Beautiful Guyana – By Geoff Burrowes + 3 Videos

By Geoff Burrowes

Recently, my old friend Jai Naipaul made a very profound remark. He does from time to time – though not as often as he thinks!

        We became friends on the hatch of the MV Mabiri while we were waiting for the Demerara tide to turn so we could dock. We were 15 years old at the time and were returning from the Jubilee Jamboree in England, and Georgetown was so near and yet so far, until the tide came in! Jai and a scout called Edwin Moses and I had a good gaff and we found kindred spirits in one another! Hence our friendship, thousands of miles north in Toronto, Ontario, Canada, 63 years later!        

       Yes!,  Jai was talking about a trip that he led to Orealla Mission on the Courantyne River with a group of student teachers from Berbice High School and he told his students that one could only love Guyana if they knew Guyana. At the time people on the coast of Guyana mostly knew part of the coastal strip we lived and thrived in. They did not know the world of mountains, jungles and savannahs that lay behind that fertile coastal strip and the tough, resilient Guianese who lived there. Jai not only encouraged hi students to enjoy the great interior of the country but organized trips to show them first hand!

Video} Residents of Orealla happy with development of community

        Bartica,  Pomeroon, Mabaruma, Morawhanna, Waini, Matthews Ridge, Port Kaituma, Leguan, Waakenam, Linden, Christianberg, Annai, Pirara, Lethem  and were all waiting to be discovered and enjoyed.

        Some of us were luckier than others. We had access to the riches of El Dorado. I had two uncles in the District Service. Theirs tended to be a lonely life and they often invited our family to share it with them. The result was by the age of ten I had already spent time in Suddie on the Essequibo Coast, New Amsterdam in Berbice, Morawhanna in the North West, amid the hills, jungles,  coffee and citrus plantations and dark lazy rivers that bisect the region.

 Video: Mabaruma Sojourn


I had met the tough denizens of the interior and come to respect them and the hard working way of life they considered normal. I met Patch, Uncle Angus’ driver who drove his Land Rover at breakneck speeds over broken red road and told salacious stories as he drove. He provided both transportation and entertainment! And Andrew a stoic Patamona boatman who reacted to emergencies with calm and resourcefulness. And Mildred who was from Georgetown and who had adapted so well to life in the jungle that she replied to my horrified whisper that there was a tarantula hanging by a thread over her bed “he don’t trouble nobody.”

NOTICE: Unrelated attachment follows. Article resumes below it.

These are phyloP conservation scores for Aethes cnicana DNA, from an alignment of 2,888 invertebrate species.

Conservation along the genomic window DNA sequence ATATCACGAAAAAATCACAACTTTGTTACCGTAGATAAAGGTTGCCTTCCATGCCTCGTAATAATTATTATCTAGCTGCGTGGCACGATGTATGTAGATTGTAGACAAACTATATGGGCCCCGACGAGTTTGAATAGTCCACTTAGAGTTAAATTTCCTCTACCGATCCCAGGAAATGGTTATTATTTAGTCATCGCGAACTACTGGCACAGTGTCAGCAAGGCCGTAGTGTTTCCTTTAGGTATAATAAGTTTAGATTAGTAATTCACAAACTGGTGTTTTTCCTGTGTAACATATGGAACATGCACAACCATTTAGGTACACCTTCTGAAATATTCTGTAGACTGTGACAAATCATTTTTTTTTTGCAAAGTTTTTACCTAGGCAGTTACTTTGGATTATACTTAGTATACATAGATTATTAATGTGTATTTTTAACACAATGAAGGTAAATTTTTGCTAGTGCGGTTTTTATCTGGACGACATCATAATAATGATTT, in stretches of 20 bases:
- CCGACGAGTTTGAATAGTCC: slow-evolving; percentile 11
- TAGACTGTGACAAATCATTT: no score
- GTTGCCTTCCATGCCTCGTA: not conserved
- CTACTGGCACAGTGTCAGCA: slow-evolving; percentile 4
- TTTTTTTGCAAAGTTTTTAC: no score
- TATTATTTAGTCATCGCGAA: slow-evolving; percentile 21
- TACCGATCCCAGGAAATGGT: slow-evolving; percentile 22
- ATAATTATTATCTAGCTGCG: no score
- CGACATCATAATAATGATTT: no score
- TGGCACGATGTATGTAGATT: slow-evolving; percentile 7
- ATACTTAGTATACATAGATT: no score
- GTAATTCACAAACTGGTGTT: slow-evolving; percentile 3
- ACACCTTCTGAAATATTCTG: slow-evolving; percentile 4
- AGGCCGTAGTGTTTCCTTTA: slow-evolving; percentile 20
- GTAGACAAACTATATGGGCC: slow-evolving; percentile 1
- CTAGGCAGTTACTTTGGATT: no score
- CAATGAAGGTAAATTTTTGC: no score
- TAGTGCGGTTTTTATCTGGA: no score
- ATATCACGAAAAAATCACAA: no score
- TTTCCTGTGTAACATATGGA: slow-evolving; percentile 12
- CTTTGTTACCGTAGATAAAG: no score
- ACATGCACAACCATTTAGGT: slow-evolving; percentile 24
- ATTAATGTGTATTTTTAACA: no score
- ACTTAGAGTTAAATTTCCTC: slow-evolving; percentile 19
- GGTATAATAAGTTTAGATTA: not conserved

And the indigenous people of the Rupununi District: They quickly became expert at whatever opportunities came their way: they were expert vacqeros, expert auto mechanics or carpenters, accomplished store keepers or cooks. And they quit their vacquero duties every year to go back home and plant or harvest. I don’t know for sure but I assume that they were just as expert at planting and harvesting. As you can imagine that was not popular with the ranchers who often had more than half their workforce disappear abruptly at planting or harvest time.

The ranchers, after a couple of generations of living with the Macushis and Wapishanas had become accustomed to this and catered for it. The Macushis and Wapishanas were cheerful, pleasant and fun to work with!  Problems arose however over differences in the differring views of ownership. As a rule people from the coast and from abroad believed, quite reasonably, that if something belonged to you it was yours. The Amerindians felt that everything has been provided by the Great Spirit for everybody’s use. So when a family was hungry and a fat cow providentially appeared they would slaughter it and eat the beef, so providentially provided. Since the rancher didn’t see it that way the slaughterer would often be sent to Georgetown for 6 months at Her Majesty’s expense. He would dress in his best clothes and be cheered on his way by family and friends!

        The jungles, part of Guiana is in the Amazon basin, the spectacular mountain ranges and the far-stretching grasslands of the savannahs make it difficult not to love Guyana. As Jai encouraged his  students to see  Guyana and marvel at her  splendours and diverse people, when you did it was difficult not to fall in love with her!


Discover Guyana. A land of diverse landscapes, enticing wildlife, exciting people, rich culture and heritage, delicious cuisine, the Majestic Kaieteur and a once in a lifetime experience. Every adventure you have in this amazing country will be a memory you carry with you forever.

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  • Art Stanley  On 06/11/2020 at 3:54 am

    Great piece. Nostalgic and surprisingly accurate given it was written from memories of more than half a century ago.

  • George Jardim  On 06/14/2020 at 9:02 am

    Geoff, Enjoyed that story. It’s a story of Guyanese belonging and love for Guyana’s warm and good people, that one hears little of now, mired as Guyana has become in negativity. We seem to have become intent on finding only fault with one another, and ignoring the things you speak about, the many instances of friendship, goodness and humanity. I’m my life, I did many of the same travels, and spent many decades in the Essequibo river. I came to the same conclusions, and still feel a great love of country and people. Keep the stories coming!

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